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Convention/Panel/Self-Promotion How-To Guides

August 7, 2011 at 7:11 pm

Very busy, very tiring weekend.

Flew back to Minnesota for a high school reunion.  (The actual kind, not the Disney musical kind.  There was no singing.)  In order to make it back for the reunion, I made a 2 1/2 hour drive straight from work to the airport on Friday evening (thank you, unannounced road construction), did some flat-out sprinting through the terminal in Dallas (only to be the last person on the plane, and then to sit there for an extra 45 minutes because I-don't-know-why), arriving in Minneapolis around midnight.  The next day I picked up my rental car and made my way to the far far north, and generally had a fantastic time.  Got back to my hotel quite late, couldn't fall asleep (thank you insomnia) until sometime after 3:30, got up at 5:30, and traveled most of the day to get back safe and sound here on Sunday evening.

Totally worth the trip.  I really enjoyed the reunion.  I only wish I'd had more time, and that more people were there. 

That said, I'm tired of being tired.  I travel for both my day job and my writing life, and travel for some reason always entails a very taxing schedule on at least one end of the trip.  It's getting old.  As are we all, apparently.

All of which is on my mind as I look ahead to Worldcon.  (I've posted my schedule here, by the way.  I'm excited about it.  Even if I dread getting on yet another plane in a couple weeks.)

Which brings me to a few links worth sharing.  Two of these you might have seen before, because they've been bouncing around these past few weeks, but the others were new to me.  (But then I do live in a cave on the far side of the moon.)

Michelle Sagara wrote a brilliant post about the good and bad behavior on convention panels.  John Scalzi followed up with his own take on panels and panelists.  Maureen Johnson has written this marvelous manifesto on much the same topic.  And finally, whoever put this page together deserves special recognition for condensing the dos-and-don'ts of convention going into such a handy outline.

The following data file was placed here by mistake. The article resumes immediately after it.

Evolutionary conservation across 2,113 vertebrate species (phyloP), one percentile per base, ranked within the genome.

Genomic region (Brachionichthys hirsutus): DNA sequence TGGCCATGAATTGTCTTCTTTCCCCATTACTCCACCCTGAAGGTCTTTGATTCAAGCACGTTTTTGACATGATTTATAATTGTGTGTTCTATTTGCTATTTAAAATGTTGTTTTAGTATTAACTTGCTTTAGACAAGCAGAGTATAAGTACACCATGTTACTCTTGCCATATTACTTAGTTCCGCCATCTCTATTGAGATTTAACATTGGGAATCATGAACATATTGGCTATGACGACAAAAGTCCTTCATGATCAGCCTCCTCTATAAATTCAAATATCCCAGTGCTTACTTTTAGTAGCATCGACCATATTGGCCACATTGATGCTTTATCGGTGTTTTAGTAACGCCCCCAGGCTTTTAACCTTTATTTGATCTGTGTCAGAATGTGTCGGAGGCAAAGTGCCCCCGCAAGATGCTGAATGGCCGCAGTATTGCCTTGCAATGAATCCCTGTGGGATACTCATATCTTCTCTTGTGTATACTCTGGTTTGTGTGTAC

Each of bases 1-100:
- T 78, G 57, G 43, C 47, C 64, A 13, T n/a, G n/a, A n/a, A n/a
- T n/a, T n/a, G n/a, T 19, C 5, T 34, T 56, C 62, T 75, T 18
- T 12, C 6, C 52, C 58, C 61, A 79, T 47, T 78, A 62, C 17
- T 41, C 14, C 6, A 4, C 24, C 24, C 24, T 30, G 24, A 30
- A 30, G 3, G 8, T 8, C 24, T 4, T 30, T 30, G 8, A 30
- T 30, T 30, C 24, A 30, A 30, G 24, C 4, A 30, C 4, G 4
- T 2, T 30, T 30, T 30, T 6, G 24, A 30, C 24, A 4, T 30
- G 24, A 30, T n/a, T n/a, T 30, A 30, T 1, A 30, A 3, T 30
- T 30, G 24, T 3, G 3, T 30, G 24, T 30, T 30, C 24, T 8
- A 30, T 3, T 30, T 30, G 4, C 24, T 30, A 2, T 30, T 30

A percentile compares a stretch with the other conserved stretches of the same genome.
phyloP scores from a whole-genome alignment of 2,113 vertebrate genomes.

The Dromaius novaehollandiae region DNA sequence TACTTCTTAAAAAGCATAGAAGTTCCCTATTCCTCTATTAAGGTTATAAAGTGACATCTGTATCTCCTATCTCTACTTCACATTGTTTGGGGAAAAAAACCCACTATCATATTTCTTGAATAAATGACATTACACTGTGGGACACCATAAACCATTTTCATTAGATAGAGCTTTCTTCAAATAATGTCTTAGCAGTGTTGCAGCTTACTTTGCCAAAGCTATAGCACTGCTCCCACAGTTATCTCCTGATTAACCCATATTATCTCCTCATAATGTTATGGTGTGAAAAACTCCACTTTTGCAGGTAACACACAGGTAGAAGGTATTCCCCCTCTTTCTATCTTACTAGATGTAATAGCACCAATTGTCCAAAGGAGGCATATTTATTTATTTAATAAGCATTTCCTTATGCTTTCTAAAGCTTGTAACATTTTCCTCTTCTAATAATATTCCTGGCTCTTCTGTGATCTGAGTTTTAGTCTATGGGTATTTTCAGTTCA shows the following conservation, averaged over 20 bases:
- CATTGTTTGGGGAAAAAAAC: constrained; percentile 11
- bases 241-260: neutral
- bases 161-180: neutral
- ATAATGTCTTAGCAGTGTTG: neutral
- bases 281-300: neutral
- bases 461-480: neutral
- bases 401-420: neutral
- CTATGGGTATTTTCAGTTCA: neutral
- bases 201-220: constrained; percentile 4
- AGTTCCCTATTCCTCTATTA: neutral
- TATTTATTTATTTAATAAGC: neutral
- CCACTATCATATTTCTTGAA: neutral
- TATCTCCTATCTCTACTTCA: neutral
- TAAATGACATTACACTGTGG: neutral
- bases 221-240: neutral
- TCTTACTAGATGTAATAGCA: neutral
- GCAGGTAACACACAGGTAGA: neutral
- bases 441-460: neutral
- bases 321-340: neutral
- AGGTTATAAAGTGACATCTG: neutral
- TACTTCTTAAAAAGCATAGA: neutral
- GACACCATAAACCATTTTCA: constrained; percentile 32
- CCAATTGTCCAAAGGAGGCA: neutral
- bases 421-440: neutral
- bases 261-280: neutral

I'm still relatively new to the convention circuit, and I still have a lot to learn.  I'm grateful that guides like these are available for newcomers like me.  I'm even more grateful that they're available for, um, other people.  I've certainly seen, and been trapped by, many of the poor behaviors listed in the above discussions.  As for me, I'm going to make an effort to make better use of the green room for pre-panel preparation and introductions!  That's certainly a place where I fail.

Comments

TEngland August 7, 2011 at 9:29 pm
So this then negates what I said last time about idleness. I'm relieved, though concerned you're stretching a bit thin. I wouldn't want you to break up into atoms or something. Glad you had a good time at your reunion, see if you can keep up the interest as the years ooze by. Seems to be a lot of sudden concern about boorish behavior at conventions, though. Probably an unintended consequence of e-book self-publishing.
Andrew August 8, 2011 at 12:35 pm
Thanks for the panel suggestions. I watch my wife work on panels with her counterparts and it usually ends up in a discussion about "bringing down the man" and dissolve into laughter... Which is a lot of fun actually. But as a novice to actually hear people say, "don't talk about your book... except if asked a specific question." is really needed. I saw the opposite of this in another panel with 2 BIG name Scifi/fantasy authors who's topic was "what's different in Speculative fiction" or something like that. They didn't talk about their own books... they talked about everyone else's books. "Well this book is unique" name drop, book name drop, next book. Worse panel I ever listened too. And actually made me not want to look at their books again. Sad really.
Paul August 8, 2011 at 6:24 pm
It was g00d seeing you again at the reunion. Just wanted to use the Internet of Record to emphasize my apology for getting you that job 20 years ago. I hated it too. If you come back again with more time, look me up. I'm find-able. Fair warning though. It takes me 20 years to experience enough life to be mildly interesting at a cocktail party.
DMS August 9, 2011 at 4:34 pm
I learned oh so recently that the best way to end a long day of travel is with a visit to a geothermal spa. Really too bad that knowledge will do me so little good most of the time.
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